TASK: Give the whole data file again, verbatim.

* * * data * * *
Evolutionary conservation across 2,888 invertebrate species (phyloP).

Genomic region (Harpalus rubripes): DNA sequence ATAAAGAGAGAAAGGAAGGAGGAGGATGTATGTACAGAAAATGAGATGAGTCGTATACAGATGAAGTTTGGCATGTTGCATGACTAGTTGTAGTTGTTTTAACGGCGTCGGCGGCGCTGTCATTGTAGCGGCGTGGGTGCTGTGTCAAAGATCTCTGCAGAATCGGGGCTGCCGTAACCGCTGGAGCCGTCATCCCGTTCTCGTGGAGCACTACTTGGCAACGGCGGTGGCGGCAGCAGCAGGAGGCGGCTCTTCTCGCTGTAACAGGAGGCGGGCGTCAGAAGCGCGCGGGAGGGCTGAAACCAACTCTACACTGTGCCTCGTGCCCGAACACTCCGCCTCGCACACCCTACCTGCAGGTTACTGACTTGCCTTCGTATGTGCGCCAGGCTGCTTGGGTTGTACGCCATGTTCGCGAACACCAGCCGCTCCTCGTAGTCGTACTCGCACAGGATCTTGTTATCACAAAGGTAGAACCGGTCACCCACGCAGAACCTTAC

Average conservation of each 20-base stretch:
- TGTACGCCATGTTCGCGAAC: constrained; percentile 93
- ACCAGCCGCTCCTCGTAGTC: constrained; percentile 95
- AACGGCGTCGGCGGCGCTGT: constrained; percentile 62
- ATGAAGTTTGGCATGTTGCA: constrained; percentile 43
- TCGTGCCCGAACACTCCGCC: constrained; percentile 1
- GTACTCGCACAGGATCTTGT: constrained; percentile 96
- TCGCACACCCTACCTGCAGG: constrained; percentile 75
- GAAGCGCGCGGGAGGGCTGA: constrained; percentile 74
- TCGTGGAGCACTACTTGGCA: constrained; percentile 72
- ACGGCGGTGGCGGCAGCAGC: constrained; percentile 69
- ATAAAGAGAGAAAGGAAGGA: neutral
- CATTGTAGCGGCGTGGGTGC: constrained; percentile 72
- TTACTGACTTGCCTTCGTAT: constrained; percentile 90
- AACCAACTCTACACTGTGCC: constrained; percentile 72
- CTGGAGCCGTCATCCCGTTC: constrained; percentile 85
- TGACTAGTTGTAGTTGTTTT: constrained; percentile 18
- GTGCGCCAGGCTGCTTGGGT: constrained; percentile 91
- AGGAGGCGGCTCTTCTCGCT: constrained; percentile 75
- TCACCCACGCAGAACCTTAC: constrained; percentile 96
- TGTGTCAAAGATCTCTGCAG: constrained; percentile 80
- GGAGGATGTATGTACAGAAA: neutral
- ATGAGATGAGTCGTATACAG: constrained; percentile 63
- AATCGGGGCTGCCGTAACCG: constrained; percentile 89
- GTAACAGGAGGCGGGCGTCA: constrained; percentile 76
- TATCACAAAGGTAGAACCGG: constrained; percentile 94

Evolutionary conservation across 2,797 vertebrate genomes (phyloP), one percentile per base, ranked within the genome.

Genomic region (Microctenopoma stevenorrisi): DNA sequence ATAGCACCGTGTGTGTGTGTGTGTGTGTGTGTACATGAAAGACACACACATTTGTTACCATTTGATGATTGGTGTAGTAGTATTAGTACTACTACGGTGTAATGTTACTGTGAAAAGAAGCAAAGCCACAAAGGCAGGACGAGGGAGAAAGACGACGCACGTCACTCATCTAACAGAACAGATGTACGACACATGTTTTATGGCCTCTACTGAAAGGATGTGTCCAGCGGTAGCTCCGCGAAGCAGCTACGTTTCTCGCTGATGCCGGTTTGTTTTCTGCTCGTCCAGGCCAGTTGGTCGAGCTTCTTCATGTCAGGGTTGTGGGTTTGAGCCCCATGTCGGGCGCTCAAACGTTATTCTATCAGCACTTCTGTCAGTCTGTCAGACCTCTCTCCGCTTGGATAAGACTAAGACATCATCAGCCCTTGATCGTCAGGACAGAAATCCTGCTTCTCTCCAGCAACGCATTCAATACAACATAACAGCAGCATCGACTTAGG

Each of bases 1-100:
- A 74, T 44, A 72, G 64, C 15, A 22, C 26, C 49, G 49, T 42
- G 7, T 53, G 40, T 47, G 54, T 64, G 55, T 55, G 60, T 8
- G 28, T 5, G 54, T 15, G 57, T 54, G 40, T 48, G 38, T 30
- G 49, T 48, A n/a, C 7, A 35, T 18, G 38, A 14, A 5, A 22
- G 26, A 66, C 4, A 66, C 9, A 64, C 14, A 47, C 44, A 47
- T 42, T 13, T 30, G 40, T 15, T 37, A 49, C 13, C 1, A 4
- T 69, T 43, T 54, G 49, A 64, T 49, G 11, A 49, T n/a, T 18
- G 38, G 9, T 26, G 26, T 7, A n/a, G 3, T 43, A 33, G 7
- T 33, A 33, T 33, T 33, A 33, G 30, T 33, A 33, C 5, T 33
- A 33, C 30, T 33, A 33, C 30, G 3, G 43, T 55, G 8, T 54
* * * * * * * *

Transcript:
Evolutionary conservation across 2,888 invertebrate species (phyloP).

Genomic region (Harpalus rubripes): DNA sequence ATAAAGAGAGAAAGGAAGGAGGAGGATGTATGTACAGAAAATGAGATGAGTCGTATACAGATGAAGTTTGGCATGTTGCATGACTAGTTGTAGTTGTTTTAACGGCGTCGGCGGCGCTGTCATTGTAGCGGCGTGGGTGCTGTGTCAAAGATCTCTGCAGAATCGGGGCTGCCGTAACCGCTGGAGCCGTCATCCCGTTCTCGTGGAGCACTACTTGGCAACGGCGGTGGCGGCAGCAGCAGGAGGCGGCTCTTCTCGCTGTAACAGGAGGCGGGCGTCAGAAGCGCGCGGGAGGGCTGAAACCAACTCTACACTGTGCCTCGTGCCCGAACACTCCGCCTCGCACACCCTACCTGCAGGTTACTGACTTGCCTTCGTATGTGCGCCAGGCTGCTTGGGTTGTACGCCATGTTCGCGAACACCAGCCGCTCCTCGTAGTCGTACTCGCACAGGATCTTGTTATCACAAAGGTAGAACCGGTCACCCACGCAGAACCTTAC

Average conservation of each 20-base stretch:
- TGTACGCCATGTTCGCGAAC: constrained; percentile 93
- ACCAGCCGCTCCTCGTAGTC: constrained; percentile 95
- AACGGCGTCGGCGGCGCTGT: constrained; percentile 62
- ATGAAGTTTGGCATGTTGCA: constrained; percentile 43
- TCGTGCCCGAACACTCCGCC: constrained; percentile 1
- GTACTCGCACAGGATCTTGT: constrained; percentile 96
- TCGCACACCCTACCTGCAGG: constrained; percentile 75
- GAAGCGCGCGGGAGGGCTGA: constrained; percentile 74
- TCGTGGAGCACTACTTGGCA: constrained; percentile 72
- ACGGCGGTGGCGGCAGCAGC: constrained; percentile 69
- ATAAAGAGAGAAAGGAAGGA: neutral
- CATTGTAGCGGCGTGGGTGC: constrained; percentile 72
- TTACTGACTTGCCTTCGTAT: constrained; percentile 90
- AACCAACTCTACACTGTGCC: constrained; percentile 72
- CTGGAGCCGTCATCCCGTTC: constrained; percentile 85
- TGACTAGTTGTAGTTGTTTT: constrained; percentile 18
- GTGCGCCAGGCTGCTTGGGT: constrained; percentile 91
- AGGAGGCGGCTCTTCTCGCT: constrained; percentile 75
- TCACCCACGCAGAACCTTAC: constrained; percentile 96
- TGTGTCAAAGATCTCTGCAG: constrained; percentile 80
- GGAGGATGTATGTACAGAAA: neutral
- ATGAGATGAGTCGTATACAG: constrained; percentile 63
- AATCGGGGCTGCCGTAACCG: constrained; percentile 89
- GTAACAGGAGGCGGGCGTCA: constrained; percentile 76
- TATCACAAAGGTAGAACCGG: constrained; percentile 94

Evolutionary conservation across 2,797 vertebrate genomes (phyloP), one percentile per base, ranked within the genome.

Genomic region (Microctenopoma stevenorrisi): DNA sequence ATAGCACCGTGTGTGTGTGTGTGTGTGTGTGTACATGAAAGACACACACATTTGTTACCATTTGATGATTGGTGTAGTAGTATTAGTACTACTACGGTGTAATGTTACTGTGAAAAGAAGCAAAGCCACAAAGGCAGGACGAGGGAGAAAGACGACGCACGTCACTCATCTAACAGAACAGATGTACGACACATGTTTTATGGCCTCTACTGAAAGGATGTGTCCAGCGGTAGCTCCGCGAAGCAGCTACGTTTCTCGCTGATGCCGGTTTGTTTTCTGCTCGTCCAGGCCAGTTGGTCGAGCTTCTTCATGTCAGGGTTGTGGGTTTGAGCCCCATGTCGGGCGCTCAAACGTTATTCTATCAGCACTTCTGTCAGTCTGTCAGACCTCTCTCCGCTTGGATAAGACTAAGACATCATCAGCCCTTGATCGTCAGGACAGAAATCCTGCTTCTCTCCAGCAACGCATTCAATACAACATAACAGCAGCATCGACTTAGG

Each of bases 1-100:
- A 74, T 44, A 72, G 64, C 15, A 22, C 26, C 49, G 49, T 42
- G 7, T 53, G 40, T 47, G 54, T 64, G 55, T 55, G 60, T 8
- G 28, T 5, G 54, T 15, G 57, T 54, G 40, T 48, G 38, T 30
- G 49, T 48, A n/a, C 7, A 35, T 18, G 38, A 14, A 5, A 22
- G 26, A 66, C 4, A 66, C 9, A 64, C 14, A 47, C 44, A 47
- T 42, T 13, T 30, G 40, T 15, T 37, A 49, C 13, C 1, A 4
- T 69, T 43, T 54, G 49, A 64, T 49, G 11, A 49, T n/a, T 18
- G 38, G 9, T 26, G 26, T 7, A n/a, G 3, T 43, A 33, G 7
- T 33, A 33, T 33, T 33, A 33, G 30, T 33, A 33, C 5, T 33
- A 33, C 30, T 33, A 33, C 30, G 3, G 43, T 55, G 8, T 54